A Superior Court judge has ordered the Boston Licensing Board to reconsider a restaurant license application for a proposed Popeyes in Dorchester. The ruling comes after the board rejected the application with prejudice last spring citing community opposition, the unhealthy nature of the fried chicken chain's menu items, and the "saturation" of existing fast-food restaurants in the vicinity.

In a five-page ruling, Justice Robert L. Ullmann vacated the board's denial of a common victualler license for an unopened Popeyes in Dorchester's Codman Square, writing that only one of the board's assertions — that Popeyes has unhealthy menu items — was supported with evidence.

"The record contains no reliable evidence of substantial community opposition to the license, and far more evidence of community support," Ullmann wrote, noting that representatives from mayor’s office of Neighborhood Services and City Councilor Andrea Campbell's office spoke in opposition during a board hearing last April. Only two other people spoke against giving the restaurant a license, while eight people spoke in favor of the license and provided a petition with 51 signatures, according to court document.

Read more:Health Vs. Taste: Proposed Popeyes Ignites Debate In Dorchester

"The evidence supporting the finding that the Codman Square neighborhood was 'saturated' with unhealthy restaurants is even weaker than the evidence of significant opposition to the license," Ullmann continued. "Indeed, the record reflects only that there is one McDonald's and one KFC somewhere in the vicinity of the proposed Popeyes location."

Ullmann also noted that the Licensing Board has “broad discretion” in licensing matters and suggested that the agency could rightfully arrive at the same conclusion “based on a fair and reasonable consideration of reliable evidence."

"Of course, the Board has full authority on reconsideration to approve the license," he added.

As of publication, a spokesperson for the mayor's press office, which fields media requests for the Licensing Board, had not responded to WGBH News' request for comment. Meanwhile, Brian Haney, an attorney for the would-be franchisees, is looking forward to a new hearing.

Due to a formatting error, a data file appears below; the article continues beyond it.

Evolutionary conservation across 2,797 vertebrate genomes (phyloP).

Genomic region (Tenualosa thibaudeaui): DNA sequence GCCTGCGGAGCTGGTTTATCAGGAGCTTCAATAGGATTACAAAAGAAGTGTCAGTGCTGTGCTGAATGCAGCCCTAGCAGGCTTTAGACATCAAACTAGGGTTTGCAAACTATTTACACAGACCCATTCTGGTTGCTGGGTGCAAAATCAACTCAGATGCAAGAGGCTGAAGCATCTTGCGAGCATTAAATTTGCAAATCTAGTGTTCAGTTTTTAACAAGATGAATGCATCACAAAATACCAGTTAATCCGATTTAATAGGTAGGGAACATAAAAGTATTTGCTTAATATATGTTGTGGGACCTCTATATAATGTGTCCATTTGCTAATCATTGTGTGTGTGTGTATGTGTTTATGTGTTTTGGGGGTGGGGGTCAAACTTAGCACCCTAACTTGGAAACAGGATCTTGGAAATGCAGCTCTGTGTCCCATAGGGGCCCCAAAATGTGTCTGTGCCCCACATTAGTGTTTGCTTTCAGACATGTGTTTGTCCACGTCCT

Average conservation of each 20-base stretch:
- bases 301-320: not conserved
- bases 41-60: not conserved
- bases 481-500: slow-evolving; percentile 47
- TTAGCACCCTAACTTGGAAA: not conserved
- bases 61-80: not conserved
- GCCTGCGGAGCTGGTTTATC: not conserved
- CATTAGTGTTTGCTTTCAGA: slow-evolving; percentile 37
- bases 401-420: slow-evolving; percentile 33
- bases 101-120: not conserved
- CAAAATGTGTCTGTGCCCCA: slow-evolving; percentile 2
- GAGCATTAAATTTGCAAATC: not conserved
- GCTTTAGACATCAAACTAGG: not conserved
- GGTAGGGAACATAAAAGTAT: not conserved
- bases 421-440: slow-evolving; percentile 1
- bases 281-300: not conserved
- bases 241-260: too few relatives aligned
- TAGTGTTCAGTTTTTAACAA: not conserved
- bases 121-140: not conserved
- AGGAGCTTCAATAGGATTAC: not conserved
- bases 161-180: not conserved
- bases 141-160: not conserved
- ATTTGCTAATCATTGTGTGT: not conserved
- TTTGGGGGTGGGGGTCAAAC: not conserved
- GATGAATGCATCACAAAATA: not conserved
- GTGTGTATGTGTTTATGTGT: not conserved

"We're obviously very pleased with the court's conclusion," Haney said in an interview with WGBH News Monday. Haney, who began representing Dorchester Chicken LLC after its application was rejected, noted that it is rare for a court to overturn a local agency’s decision.

“It’s only accomplished when there’s clear evidence that the board did not decide in a fair, judicial and reasonable manner upon the evidence it was presented,” he said. “We think the court reached the right conclusion.”

Haney said he and his client have not heard from the Licensing Board about a new hearing date.

Community stakeholders’ reactions to the news were varied.

“It’s sad, to me,” said Thabiti Brown, head of school at Codman Academy Charter. Brown helped institute a junk food ban on the campus and said he’s determined to make the school’s surrounding community as “fast-food-free” as possible.

“If we’re going to have more food options in the community, I would love for those food choices to be more healthy and low-cost,” he said, noting that Codman Square residents might patronize a fast-food chain for budget-friendly convenience.

Others, like State Rep. Russell Holmes welcomed the news.

“The conversation will continue,” he said. “I think that’s good.”

Holmes pointed to a community divide — healthy food proponents on one side and people who want the chicken chain in Dorchester on the other — and said a new hearing will offer an opportunity for more people to chime in.

“They’ll get to voice their opinions and we’ll see where it all lands,” he added.

Both sides are now preparing to drum up support for a completely new public hearing.